Jia Liu, a 26-year-old Marine Corps reservist, was arrested along with another New York man, Steven Rodriguez, 27, and they were charged with creating and distributing fake COVID vaccine cards, it has been reported. Thursday the Ministry of Justice. .
Liu was also charged with conspiracy to defraud the Department of Defense because he distributed the cards to other reservists who were allegedly seeking to evade the Army’s vaccination mandate, the statement said. Liu was also arrested in October 2021 and charged with four misdemeanors for entering the US Capitol through a broken window during the January 6 riots, the Daily Beast reported.
Rodriguez, a nurse in New York, allegedly sold blank vaccination cards to Liu, who the DOJ said then distributed the cards to others for profit or referred potential buyers to Rodriguez, according to the DOJ. The people who obtained the fraudulent cards, which totaled more than 300, were visiting Rodriguez at the clinic where he worked, at which point he allegedly destroyed a dose of the COVID vaccine rather than administering it to the individual.
The indictment alleges that Rodriguez would then fill out the card with false information and also add the information to official vaccination databases to indicate that the individual had been vaccinated. The defendants allegedly created more than 70 false entries in the databases.
The men also allegedly conspired to enter data into state databases to allow unvaccinated people to acquire New York’s digital Excelsior Pass, the digital proof of vaccination created last year.
The plan allegedly took place from March 2021 until this month, when the couple were arrested Thursday morning, the DOJ added.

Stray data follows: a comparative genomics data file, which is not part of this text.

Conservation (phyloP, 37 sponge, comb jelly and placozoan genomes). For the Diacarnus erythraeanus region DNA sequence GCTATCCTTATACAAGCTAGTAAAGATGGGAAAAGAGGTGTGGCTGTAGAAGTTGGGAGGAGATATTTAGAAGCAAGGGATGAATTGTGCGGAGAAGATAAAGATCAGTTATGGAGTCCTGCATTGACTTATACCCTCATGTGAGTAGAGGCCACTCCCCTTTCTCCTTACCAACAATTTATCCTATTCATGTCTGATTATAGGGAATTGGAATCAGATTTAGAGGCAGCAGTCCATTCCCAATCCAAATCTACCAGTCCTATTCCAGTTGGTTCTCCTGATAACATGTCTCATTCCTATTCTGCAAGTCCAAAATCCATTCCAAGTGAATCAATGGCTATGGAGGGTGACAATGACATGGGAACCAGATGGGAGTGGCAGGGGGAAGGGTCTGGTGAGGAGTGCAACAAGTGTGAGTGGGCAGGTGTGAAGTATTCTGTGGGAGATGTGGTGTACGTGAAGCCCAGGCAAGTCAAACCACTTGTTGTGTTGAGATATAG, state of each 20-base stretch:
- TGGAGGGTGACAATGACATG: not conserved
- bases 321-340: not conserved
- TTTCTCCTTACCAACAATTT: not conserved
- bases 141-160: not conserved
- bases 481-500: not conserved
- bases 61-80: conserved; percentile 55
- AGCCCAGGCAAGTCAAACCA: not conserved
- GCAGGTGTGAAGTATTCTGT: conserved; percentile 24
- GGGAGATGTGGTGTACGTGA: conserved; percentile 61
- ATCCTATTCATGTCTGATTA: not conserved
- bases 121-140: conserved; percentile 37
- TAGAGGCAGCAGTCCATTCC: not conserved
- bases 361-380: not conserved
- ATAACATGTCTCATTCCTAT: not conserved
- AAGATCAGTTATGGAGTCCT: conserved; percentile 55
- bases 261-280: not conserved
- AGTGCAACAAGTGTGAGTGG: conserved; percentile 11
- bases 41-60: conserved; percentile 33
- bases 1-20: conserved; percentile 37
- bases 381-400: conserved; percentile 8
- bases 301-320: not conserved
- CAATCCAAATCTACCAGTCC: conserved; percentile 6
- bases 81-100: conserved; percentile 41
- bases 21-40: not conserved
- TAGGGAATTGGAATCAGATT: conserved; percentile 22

In addition to the charge of conspiracy to defraud the Department of Defence, the men were both charged with one count each of conspiracy to commit forgery and conspiracy to defraud the Department of Health and Social Services. They were due to make their first court appearance later on Thursday, and if convicted the men could face up to 10 years in prison.
The men also reportedly advertised their system on messaging apps and social media, referring to the fake vaccine cards as “gift cards, Cardi B, Christmas cards and Pokémon cards,” the Justice Department said.
“As alleged, by deliberately distributing fraudulent COVID-19 vaccination cards to unvaccinated individuals, the defendants put the military and other communities at risk of contracting a virus that has already killed nearly a million people in this country,” U.S. Attorney Breon Peace said in a statement. “This office remains committed to rooting out and prosecuting individuals who threaten our public health and safety for profit.”
During the January 6, 2021 riot at the United States Capitol, Liu, a Corps reservist since 2014, was reportedly seen twice on security cameras entering the Capitol through a shattered window, in addition to being recorded by the body cameras of the police officers at the scene. . He was identified to authorities in the footage by another Marine Corps officer, and his cellphone location data showed the device inside the Capitol, according to court documents.
Update 2/17/22, 5:28 PM EST: This story has been updated with additional information about the arrest of Liu and Rodriguez, and the background to Liu’s previous arrest.